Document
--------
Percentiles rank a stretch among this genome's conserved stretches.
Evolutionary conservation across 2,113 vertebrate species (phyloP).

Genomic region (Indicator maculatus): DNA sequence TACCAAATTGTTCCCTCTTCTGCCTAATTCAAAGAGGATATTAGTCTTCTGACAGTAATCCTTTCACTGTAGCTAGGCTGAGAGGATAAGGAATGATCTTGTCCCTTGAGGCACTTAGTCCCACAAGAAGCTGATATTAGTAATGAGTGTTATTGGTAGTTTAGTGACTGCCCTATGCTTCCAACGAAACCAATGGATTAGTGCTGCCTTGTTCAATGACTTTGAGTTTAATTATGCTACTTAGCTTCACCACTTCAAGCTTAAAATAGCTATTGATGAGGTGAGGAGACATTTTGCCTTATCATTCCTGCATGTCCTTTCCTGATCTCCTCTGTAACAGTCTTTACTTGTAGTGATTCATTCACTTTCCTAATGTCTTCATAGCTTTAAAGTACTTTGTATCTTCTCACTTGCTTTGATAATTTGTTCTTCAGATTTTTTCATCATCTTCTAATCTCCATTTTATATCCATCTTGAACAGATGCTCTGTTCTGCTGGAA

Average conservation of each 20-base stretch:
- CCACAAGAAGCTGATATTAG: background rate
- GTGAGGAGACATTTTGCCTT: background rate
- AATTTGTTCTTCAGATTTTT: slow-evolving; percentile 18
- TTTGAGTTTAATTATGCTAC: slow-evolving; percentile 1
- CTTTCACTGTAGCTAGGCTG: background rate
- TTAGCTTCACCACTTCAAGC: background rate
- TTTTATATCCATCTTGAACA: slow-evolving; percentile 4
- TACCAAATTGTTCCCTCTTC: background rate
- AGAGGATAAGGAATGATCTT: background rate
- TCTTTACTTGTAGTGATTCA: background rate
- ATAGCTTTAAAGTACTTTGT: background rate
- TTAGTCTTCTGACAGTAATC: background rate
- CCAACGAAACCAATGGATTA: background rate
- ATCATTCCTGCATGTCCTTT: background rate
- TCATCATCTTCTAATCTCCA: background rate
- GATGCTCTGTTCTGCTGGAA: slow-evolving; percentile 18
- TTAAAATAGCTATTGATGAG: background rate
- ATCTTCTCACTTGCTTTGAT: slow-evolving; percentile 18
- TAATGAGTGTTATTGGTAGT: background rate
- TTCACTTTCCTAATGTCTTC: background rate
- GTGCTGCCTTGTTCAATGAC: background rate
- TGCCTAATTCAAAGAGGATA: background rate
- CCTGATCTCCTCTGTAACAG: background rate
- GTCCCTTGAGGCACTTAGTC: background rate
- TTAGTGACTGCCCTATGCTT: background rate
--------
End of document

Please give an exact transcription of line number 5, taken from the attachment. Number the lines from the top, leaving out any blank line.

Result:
- CCACAAGAAGCTGATATTAG: background rate